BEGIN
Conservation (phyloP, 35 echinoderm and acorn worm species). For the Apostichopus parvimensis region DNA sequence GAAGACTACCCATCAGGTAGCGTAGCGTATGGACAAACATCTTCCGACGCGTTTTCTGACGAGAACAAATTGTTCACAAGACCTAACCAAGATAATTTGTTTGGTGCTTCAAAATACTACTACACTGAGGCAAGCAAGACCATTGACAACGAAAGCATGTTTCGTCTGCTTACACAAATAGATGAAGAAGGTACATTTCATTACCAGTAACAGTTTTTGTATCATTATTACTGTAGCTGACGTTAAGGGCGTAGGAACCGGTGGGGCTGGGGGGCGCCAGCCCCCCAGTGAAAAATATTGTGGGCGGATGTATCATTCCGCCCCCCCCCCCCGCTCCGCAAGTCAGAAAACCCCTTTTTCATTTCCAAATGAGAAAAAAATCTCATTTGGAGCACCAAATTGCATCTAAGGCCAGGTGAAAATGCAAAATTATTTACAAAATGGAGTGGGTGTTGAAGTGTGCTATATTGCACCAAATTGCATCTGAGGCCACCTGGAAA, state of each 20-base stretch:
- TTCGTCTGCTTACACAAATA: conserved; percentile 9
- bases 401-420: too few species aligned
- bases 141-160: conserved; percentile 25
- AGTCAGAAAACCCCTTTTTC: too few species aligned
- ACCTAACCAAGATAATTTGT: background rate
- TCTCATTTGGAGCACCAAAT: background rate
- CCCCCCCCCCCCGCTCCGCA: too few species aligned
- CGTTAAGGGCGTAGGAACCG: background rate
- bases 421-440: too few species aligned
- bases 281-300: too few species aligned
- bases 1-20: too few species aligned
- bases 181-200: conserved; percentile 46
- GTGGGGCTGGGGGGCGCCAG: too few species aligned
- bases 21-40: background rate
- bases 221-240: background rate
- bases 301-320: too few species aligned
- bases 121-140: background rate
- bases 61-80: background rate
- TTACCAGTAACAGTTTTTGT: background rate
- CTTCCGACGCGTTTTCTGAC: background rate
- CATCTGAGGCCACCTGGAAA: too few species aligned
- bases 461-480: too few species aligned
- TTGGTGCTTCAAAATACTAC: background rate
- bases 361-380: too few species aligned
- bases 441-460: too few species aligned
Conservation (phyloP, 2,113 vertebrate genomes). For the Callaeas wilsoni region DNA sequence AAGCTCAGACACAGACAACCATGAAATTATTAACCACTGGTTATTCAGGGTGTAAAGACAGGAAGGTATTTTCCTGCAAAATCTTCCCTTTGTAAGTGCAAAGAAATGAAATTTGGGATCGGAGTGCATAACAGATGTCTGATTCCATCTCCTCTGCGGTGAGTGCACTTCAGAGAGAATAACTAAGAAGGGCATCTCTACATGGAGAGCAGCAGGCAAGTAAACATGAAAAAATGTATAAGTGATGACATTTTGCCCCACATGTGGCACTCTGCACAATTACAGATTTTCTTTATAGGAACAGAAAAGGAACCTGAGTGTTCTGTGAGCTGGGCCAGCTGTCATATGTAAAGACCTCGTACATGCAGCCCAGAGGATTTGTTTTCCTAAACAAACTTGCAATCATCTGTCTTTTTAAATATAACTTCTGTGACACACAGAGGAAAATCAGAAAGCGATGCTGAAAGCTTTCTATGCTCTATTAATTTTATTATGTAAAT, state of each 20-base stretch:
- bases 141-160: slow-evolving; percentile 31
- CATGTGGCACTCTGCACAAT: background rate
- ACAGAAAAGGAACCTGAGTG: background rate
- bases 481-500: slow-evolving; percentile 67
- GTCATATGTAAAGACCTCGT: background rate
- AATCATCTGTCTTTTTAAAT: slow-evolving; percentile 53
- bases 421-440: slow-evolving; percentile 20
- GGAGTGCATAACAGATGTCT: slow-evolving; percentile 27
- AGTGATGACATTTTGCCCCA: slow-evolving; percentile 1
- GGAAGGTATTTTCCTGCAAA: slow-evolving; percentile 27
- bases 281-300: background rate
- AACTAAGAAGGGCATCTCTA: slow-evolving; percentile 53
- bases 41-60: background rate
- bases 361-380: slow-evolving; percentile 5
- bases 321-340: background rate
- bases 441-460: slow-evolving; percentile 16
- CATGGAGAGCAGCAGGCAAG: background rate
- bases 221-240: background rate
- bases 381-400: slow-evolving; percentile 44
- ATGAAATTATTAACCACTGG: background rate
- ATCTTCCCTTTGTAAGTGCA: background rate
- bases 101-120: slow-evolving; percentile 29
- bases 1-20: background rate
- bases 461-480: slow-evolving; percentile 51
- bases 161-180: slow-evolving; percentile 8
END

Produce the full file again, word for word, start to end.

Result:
Conservation (phyloP, 35 echinoderm and acorn worm species). For the Apostichopus parvimensis region DNA sequence GAAGACTACCCATCAGGTAGCGTAGCGTATGGACAAACATCTTCCGACGCGTTTTCTGACGAGAACAAATTGTTCACAAGACCTAACCAAGATAATTTGTTTGGTGCTTCAAAATACTACTACACTGAGGCAAGCAAGACCATTGACAACGAAAGCATGTTTCGTCTGCTTACACAAATAGATGAAGAAGGTACATTTCATTACCAGTAACAGTTTTTGTATCATTATTACTGTAGCTGACGTTAAGGGCGTAGGAACCGGTGGGGCTGGGGGGCGCCAGCCCCCCAGTGAAAAATATTGTGGGCGGATGTATCATTCCGCCCCCCCCCCCCGCTCCGCAAGTCAGAAAACCCCTTTTTCATTTCCAAATGAGAAAAAAATCTCATTTGGAGCACCAAATTGCATCTAAGGCCAGGTGAAAATGCAAAATTATTTACAAAATGGAGTGGGTGTTGAAGTGTGCTATATTGCACCAAATTGCATCTGAGGCCACCTGGAAA, state of each 20-base stretch:
- TTCGTCTGCTTACACAAATA: conserved; percentile 9
- bases 401-420: too few species aligned
- bases 141-160: conserved; percentile 25
- AGTCAGAAAACCCCTTTTTC: too few species aligned
- ACCTAACCAAGATAATTTGT: background rate
- TCTCATTTGGAGCACCAAAT: background rate
- CCCCCCCCCCCCGCTCCGCA: too few species aligned
- CGTTAAGGGCGTAGGAACCG: background rate
- bases 421-440: too few species aligned
- bases 281-300: too few species aligned
- bases 1-20: too few species aligned
- bases 181-200: conserved; percentile 46
- GTGGGGCTGGGGGGCGCCAG: too few species aligned
- bases 21-40: background rate
- bases 221-240: background rate
- bases 301-320: too few species aligned
- bases 121-140: background rate
- bases 61-80: background rate
- TTACCAGTAACAGTTTTTGT: background rate
- CTTCCGACGCGTTTTCTGAC: background rate
- CATCTGAGGCCACCTGGAAA: too few species aligned
- bases 461-480: too few species aligned
- TTGGTGCTTCAAAATACTAC: background rate
- bases 361-380: too few species aligned
- bases 441-460: too few species aligned
Conservation (phyloP, 2,113 vertebrate genomes). For the Callaeas wilsoni region DNA sequence AAGCTCAGACACAGACAACCATGAAATTATTAACCACTGGTTATTCAGGGTGTAAAGACAGGAAGGTATTTTCCTGCAAAATCTTCCCTTTGTAAGTGCAAAGAAATGAAATTTGGGATCGGAGTGCATAACAGATGTCTGATTCCATCTCCTCTGCGGTGAGTGCACTTCAGAGAGAATAACTAAGAAGGGCATCTCTACATGGAGAGCAGCAGGCAAGTAAACATGAAAAAATGTATAAGTGATGACATTTTGCCCCACATGTGGCACTCTGCACAATTACAGATTTTCTTTATAGGAACAGAAAAGGAACCTGAGTGTTCTGTGAGCTGGGCCAGCTGTCATATGTAAAGACCTCGTACATGCAGCCCAGAGGATTTGTTTTCCTAAACAAACTTGCAATCATCTGTCTTTTTAAATATAACTTCTGTGACACACAGAGGAAAATCAGAAAGCGATGCTGAAAGCTTTCTATGCTCTATTAATTTTATTATGTAAAT, state of each 20-base stretch:
- bases 141-160: slow-evolving; percentile 31
- CATGTGGCACTCTGCACAAT: background rate
- ACAGAAAAGGAACCTGAGTG: background rate
- bases 481-500: slow-evolving; percentile 67
- GTCATATGTAAAGACCTCGT: background rate
- AATCATCTGTCTTTTTAAAT: slow-evolving; percentile 53
- bases 421-440: slow-evolving; percentile 20
- GGAGTGCATAACAGATGTCT: slow-evolving; percentile 27
- AGTGATGACATTTTGCCCCA: slow-evolving; percentile 1
- GGAAGGTATTTTCCTGCAAA: slow-evolving; percentile 27
- bases 281-300: background rate
- AACTAAGAAGGGCATCTCTA: slow-evolving; percentile 53
- bases 41-60: background rate
- bases 361-380: slow-evolving; percentile 5
- bases 321-340: background rate
- bases 441-460: slow-evolving; percentile 16
- CATGGAGAGCAGCAGGCAAG: background rate
- bases 221-240: background rate
- bases 381-400: slow-evolving; percentile 44
- ATGAAATTATTAACCACTGG: background rate
- ATCTTCCCTTTGTAAGTGCA: background rate
- bases 101-120: slow-evolving; percentile 29
- bases 1-20: background rate
- bases 461-480: slow-evolving; percentile 51
- bases 161-180: slow-evolving; percentile 8